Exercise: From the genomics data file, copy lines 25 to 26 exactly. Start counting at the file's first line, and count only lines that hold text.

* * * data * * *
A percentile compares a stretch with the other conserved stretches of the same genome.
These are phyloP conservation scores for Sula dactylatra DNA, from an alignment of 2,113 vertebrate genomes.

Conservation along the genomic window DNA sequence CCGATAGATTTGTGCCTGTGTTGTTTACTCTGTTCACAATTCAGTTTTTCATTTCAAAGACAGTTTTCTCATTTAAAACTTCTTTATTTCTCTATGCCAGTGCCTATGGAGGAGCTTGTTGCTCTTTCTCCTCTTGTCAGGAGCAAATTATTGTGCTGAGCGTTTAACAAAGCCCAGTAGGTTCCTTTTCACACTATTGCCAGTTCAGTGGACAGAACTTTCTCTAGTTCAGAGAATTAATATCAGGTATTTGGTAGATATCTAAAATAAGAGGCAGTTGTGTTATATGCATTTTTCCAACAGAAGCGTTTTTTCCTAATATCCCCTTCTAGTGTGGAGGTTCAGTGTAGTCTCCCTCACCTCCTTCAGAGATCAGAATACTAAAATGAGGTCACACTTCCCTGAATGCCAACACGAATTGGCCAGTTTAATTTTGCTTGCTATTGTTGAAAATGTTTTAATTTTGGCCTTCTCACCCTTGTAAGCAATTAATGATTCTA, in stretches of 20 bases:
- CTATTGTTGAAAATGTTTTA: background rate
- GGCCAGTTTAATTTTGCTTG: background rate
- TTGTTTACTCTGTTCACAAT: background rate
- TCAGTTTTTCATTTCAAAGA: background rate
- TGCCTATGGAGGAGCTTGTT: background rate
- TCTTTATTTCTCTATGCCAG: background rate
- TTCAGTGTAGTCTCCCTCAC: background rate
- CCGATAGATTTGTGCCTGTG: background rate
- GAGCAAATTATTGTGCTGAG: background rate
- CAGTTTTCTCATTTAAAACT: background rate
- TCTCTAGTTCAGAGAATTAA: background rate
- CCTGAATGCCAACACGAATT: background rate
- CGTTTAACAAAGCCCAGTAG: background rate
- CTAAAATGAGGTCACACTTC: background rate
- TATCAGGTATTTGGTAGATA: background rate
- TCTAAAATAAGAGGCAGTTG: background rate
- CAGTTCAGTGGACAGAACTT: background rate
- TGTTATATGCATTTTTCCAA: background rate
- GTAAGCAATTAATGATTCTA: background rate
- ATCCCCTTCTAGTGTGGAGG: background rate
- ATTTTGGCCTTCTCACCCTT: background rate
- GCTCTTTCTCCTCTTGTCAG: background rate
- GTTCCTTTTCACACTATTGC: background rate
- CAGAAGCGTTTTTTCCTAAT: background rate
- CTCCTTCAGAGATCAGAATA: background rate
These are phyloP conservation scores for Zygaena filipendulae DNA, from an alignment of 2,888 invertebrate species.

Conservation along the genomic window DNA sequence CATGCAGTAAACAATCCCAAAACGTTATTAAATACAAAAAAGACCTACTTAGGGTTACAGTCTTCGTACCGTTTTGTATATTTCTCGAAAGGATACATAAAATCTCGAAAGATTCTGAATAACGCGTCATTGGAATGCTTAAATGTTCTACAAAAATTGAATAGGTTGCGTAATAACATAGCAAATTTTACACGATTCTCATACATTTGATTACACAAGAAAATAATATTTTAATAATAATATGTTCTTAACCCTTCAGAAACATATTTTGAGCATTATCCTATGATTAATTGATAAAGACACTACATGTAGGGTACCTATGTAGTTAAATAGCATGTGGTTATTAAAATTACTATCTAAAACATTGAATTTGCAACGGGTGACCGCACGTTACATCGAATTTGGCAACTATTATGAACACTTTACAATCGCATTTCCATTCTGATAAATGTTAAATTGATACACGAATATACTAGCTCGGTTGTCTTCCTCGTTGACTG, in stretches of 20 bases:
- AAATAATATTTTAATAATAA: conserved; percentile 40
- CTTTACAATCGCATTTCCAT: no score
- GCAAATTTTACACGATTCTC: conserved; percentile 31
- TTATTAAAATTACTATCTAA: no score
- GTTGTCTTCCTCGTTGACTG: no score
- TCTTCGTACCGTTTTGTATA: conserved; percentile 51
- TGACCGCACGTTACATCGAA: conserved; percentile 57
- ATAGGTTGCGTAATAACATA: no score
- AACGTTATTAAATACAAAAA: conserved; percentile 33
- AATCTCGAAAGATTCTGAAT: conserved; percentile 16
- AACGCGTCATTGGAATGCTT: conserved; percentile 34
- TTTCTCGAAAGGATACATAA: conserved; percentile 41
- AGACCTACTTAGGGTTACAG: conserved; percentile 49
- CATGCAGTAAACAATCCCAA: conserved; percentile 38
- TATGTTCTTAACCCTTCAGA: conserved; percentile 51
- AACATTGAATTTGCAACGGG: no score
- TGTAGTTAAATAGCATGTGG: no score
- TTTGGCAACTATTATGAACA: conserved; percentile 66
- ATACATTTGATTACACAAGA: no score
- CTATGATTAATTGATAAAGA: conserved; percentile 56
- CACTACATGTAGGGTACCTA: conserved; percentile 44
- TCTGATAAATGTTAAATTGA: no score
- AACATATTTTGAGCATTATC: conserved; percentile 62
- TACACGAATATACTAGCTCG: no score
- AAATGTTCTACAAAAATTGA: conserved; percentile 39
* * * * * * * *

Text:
- GCTCTTTCTCCTCTTGTCAG: background rate
- GTTCCTTTTCACACTATTGC: background rate